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CNCS Disaster Services and the Japan Disaster

by Kelly DeGraff

In recent days, the scale and magnitude of the tsunami and earthquake in Japan have emerged through video footage connecting us to the horrific details and aching loss in the aftermath of one of nature’s most violent furies. Early video showed a wall of water sweeping away everything in its path--vehicles, buildings, even fires were escorted by the force of the water.

We’ve seen pictures of tremendous cracks in the ground that grow and seep out water, and photos of covered bodies waiting to be claimed along with what seems like an endless wall of names of those who lay in one of the many makeshift morgues. We’ve also seen small glimmers of hope like the 60-year-old man being rescued after spending several days hanging on to the roof of his submerged house.

Reports indicate that more than 350,000 people are homeless, some living in shelters, all awaiting news of friends and relatives who remain missing. The enormity of this situation will continue to be reveled as weeks turn into months; I hope we never tire of looking at the photos and feeling the palpable desire to offer assistance.

It is my privilege to work in the field of Disaster Services where humanity joins together and action is quick and nimble and rooted in knowledge and experience. Though I focus on domestic situations, there is an understanding that an event as catastrophic as this has not escaped our shorelines or the boundaries of our states. It has penetrated our hearts.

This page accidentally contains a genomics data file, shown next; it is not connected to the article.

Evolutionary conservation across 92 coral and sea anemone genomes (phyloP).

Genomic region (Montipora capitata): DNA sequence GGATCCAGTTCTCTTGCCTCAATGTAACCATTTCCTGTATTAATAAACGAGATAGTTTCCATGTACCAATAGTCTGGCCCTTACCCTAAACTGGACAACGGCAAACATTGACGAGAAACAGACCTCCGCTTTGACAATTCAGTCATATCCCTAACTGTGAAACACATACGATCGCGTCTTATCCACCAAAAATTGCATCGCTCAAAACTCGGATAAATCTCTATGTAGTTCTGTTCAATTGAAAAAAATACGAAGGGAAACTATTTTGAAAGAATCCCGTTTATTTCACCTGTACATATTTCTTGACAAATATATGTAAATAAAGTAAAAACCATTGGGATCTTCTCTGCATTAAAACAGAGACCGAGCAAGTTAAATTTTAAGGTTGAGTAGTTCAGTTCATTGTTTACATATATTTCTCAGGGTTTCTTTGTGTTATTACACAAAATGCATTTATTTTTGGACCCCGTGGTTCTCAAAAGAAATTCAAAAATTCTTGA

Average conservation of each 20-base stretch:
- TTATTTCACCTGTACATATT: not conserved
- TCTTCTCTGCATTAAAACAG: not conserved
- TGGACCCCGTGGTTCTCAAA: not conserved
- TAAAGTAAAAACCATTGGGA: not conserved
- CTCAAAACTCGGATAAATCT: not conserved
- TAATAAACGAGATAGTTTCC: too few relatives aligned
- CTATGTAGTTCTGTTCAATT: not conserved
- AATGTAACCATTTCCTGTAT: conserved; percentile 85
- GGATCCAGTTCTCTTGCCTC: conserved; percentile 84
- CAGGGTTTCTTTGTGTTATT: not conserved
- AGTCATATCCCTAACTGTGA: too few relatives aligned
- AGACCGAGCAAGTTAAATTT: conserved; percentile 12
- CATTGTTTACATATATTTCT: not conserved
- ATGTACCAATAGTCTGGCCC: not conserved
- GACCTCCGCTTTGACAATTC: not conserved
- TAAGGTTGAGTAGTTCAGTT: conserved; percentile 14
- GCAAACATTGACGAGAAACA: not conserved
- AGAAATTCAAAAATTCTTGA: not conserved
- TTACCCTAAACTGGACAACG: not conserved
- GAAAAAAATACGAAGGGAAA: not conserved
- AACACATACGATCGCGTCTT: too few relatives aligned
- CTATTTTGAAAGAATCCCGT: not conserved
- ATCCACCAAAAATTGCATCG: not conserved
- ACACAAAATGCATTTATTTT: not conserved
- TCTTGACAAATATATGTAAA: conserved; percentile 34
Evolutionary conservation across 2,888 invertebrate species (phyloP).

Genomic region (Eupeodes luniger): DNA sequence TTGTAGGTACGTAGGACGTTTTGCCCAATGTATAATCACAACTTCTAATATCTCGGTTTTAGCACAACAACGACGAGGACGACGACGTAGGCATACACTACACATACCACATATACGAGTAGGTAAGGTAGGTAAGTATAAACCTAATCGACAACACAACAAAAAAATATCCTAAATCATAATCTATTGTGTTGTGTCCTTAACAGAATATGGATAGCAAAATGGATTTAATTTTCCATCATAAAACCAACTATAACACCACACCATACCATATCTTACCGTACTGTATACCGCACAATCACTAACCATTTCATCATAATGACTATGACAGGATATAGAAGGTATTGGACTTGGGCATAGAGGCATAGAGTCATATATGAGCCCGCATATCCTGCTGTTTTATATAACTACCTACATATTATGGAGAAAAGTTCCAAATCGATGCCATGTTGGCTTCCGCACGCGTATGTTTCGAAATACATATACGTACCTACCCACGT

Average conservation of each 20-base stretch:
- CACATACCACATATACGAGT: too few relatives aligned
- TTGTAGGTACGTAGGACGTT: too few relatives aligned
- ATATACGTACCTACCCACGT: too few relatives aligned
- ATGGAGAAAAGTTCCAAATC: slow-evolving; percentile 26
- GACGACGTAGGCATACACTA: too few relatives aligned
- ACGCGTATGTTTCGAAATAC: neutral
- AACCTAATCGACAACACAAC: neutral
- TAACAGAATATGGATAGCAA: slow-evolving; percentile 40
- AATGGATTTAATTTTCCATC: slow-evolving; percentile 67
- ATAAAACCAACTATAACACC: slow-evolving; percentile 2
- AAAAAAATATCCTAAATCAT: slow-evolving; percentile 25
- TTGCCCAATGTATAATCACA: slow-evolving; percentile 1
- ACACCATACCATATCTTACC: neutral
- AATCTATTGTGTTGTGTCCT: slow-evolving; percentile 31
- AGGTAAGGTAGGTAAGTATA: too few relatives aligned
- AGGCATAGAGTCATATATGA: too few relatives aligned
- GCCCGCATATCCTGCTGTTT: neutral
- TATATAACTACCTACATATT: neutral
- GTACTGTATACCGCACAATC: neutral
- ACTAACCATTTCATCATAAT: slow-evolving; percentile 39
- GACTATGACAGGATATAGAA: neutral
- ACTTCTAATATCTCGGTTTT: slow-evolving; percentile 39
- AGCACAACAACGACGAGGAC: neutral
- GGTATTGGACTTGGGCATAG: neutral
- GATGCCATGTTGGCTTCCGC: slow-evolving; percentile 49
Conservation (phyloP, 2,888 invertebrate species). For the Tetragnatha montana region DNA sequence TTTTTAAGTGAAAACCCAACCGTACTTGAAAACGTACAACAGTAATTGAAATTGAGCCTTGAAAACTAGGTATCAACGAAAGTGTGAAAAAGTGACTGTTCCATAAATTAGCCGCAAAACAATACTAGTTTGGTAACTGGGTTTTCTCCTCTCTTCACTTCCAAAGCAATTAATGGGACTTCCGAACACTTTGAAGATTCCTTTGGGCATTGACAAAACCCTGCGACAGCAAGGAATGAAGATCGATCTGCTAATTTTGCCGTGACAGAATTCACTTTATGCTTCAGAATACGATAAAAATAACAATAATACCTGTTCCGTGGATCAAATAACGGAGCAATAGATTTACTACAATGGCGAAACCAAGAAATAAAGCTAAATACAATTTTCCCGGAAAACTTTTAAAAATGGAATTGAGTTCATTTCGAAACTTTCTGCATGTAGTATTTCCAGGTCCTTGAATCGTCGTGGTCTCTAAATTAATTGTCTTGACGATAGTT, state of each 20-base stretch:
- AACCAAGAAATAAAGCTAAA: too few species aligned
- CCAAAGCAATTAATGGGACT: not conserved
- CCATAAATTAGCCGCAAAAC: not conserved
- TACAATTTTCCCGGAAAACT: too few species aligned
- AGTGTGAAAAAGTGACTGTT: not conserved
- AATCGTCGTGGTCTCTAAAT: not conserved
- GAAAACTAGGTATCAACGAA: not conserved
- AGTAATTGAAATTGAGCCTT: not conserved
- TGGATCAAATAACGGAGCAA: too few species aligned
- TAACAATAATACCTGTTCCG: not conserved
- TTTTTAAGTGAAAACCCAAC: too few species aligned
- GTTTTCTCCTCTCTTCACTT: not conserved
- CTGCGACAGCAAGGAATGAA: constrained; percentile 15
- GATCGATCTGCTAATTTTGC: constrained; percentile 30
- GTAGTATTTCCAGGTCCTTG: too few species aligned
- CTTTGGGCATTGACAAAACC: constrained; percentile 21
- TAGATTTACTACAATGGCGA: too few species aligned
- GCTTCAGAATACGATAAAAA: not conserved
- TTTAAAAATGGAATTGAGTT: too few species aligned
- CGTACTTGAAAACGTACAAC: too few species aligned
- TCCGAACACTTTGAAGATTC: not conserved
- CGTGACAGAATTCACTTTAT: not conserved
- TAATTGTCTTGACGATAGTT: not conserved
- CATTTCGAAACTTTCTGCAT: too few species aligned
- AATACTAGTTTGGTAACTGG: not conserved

CNCS has several partners that focus on international disasters including American Red Cross, Hands on Network, Save the Children, and many others who have responded fully and continue to provide much-needed resources and relief to the people of Japan. We are thankful for their tireless efforts in assisting during this crisis.

Domestically, CNCS and our affiliate partners have been responding to tsunami-related wave surges and storms on the Pacific coastline.

  • The American Red Cross has been supporting evacuation centers in California, Oregon, Washington, and Hawaii.
  • The Washington State Commission has been actively engaged with all the coastal communities in Washington State, some of which have been on red alert and evacuated as a precaution. The Washington Citizen Corps has been in communication with local emergency management personal who cover vulnerable regions.
  • California Conservation Corps has been monitoring the situation and has been in close communication with the US Coast Guard.
  • A Pacific Region AmeriCorps NCCC team has been deployed to Kailua, Hawaii and is on standby in the event that local assistance is needed.

We have received a few inquires about how Americans can stay informed about the help the recovery effort. Here are few resources to get your started:

  • FEMA – Where you can learn more about how to help both domestically and internationally.
  • FEMA Situation Report – Find the most up-to-date information on the Federal Government response to disasters.
  • Ready.gov – A national public service campaign designed to educate and empower Americans to prepare for and respond to emergencies including natural and man-made disasters.

The Corporation for National and Community Service, in addition to its programs, maintains a Disaster Services Unit. The DSU coordinates the agency’s disaster related activities, which include everything from preparedness and mitigation to response and recovery.

Kelly DeGraff is the Senior Advisor for Disaster Services at the Corporation for National and Community Service.

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